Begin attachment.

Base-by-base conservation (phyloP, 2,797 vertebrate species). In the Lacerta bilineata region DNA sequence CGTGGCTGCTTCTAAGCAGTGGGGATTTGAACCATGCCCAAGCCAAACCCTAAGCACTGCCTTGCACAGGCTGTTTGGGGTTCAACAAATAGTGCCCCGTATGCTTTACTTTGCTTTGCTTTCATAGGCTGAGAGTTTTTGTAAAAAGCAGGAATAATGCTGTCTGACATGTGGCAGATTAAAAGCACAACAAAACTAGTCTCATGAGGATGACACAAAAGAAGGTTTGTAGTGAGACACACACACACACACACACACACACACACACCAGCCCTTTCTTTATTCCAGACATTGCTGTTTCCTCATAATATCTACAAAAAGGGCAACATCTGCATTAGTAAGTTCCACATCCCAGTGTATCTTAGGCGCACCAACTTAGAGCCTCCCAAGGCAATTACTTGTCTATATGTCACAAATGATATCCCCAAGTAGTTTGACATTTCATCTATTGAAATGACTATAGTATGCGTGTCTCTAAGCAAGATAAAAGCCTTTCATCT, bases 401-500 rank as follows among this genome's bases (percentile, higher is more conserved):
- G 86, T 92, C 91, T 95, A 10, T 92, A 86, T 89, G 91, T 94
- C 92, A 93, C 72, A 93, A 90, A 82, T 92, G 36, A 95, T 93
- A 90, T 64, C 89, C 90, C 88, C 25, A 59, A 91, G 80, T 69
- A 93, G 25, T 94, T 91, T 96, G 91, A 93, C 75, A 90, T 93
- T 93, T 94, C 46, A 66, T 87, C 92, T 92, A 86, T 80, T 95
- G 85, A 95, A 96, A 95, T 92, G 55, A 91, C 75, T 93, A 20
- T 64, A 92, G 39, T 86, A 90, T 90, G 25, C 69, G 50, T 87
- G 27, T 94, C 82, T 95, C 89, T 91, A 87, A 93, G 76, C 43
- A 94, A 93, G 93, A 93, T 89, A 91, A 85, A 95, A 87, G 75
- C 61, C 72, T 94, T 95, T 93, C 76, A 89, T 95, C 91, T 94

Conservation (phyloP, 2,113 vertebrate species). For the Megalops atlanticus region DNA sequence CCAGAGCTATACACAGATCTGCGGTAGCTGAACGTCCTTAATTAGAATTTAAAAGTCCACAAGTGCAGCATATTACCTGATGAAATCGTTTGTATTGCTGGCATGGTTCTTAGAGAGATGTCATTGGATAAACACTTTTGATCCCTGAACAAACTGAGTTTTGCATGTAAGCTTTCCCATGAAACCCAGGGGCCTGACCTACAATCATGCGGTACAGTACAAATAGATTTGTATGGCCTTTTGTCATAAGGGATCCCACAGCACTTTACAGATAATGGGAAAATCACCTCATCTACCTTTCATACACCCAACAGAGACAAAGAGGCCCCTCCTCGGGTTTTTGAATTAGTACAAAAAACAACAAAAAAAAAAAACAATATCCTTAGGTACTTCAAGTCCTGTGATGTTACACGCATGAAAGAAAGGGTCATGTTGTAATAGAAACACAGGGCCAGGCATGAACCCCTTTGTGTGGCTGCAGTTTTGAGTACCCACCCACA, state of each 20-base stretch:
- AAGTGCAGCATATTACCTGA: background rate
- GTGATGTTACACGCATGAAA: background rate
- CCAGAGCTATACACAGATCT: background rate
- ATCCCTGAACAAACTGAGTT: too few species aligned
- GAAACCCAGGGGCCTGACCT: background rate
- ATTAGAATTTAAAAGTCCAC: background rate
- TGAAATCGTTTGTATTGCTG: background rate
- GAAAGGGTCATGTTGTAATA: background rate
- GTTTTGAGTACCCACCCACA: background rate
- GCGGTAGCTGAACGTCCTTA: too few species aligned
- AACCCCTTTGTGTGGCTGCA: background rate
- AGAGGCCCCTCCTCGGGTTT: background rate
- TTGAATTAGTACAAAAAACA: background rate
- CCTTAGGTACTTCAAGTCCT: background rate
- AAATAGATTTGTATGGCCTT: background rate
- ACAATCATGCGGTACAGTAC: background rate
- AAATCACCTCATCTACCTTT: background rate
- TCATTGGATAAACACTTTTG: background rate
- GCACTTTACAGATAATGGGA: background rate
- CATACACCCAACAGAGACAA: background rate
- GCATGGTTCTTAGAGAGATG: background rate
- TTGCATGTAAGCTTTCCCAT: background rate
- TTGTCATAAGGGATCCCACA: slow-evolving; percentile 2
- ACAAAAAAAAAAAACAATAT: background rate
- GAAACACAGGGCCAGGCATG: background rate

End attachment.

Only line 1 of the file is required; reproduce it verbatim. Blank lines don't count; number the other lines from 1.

Base-by-base conservation (phyloP, 2,797 vertebrate species). In the Lacerta bilineata region DNA sequence CGTGGCTGCTTCTAAGCAGTGGGGATTTGAACCATGCCCAAGCCAAACCCTAAGCACTGCCTTGCACAGGCTGTTTGGGGTTCAACAAATAGTGCCCCGTATGCTTTACTTTGCTTTGCTTTCATAGGCTGAGAGTTTTTGTAAAAAGCAGGAATAATGCTGTCTGACATGTGGCAGATTAAAAGCACAACAAAACTAGTCTCATGAGGATGACACAAAAGAAGGTTTGTAGTGAGACACACACACACACACACACACACACACACACCAGCCCTTTCTTTATTCCAGACATTGCTGTTTCCTCATAATATCTACAAAAAGGGCAACATCTGCATTAGTAAGTTCCACATCCCAGTGTATCTTAGGCGCACCAACTTAGAGCCTCCCAAGGCAATTACTTGTCTATATGTCACAAATGATATCCCCAAGTAGTTTGACATTTCATCTATTGAAATGACTATAGTATGCGTGTCTCTAAGCAAGATAAAAGCCTTTCATCT, bases 401-500 rank as follows among this genome's bases (percentile, higher is more conserved):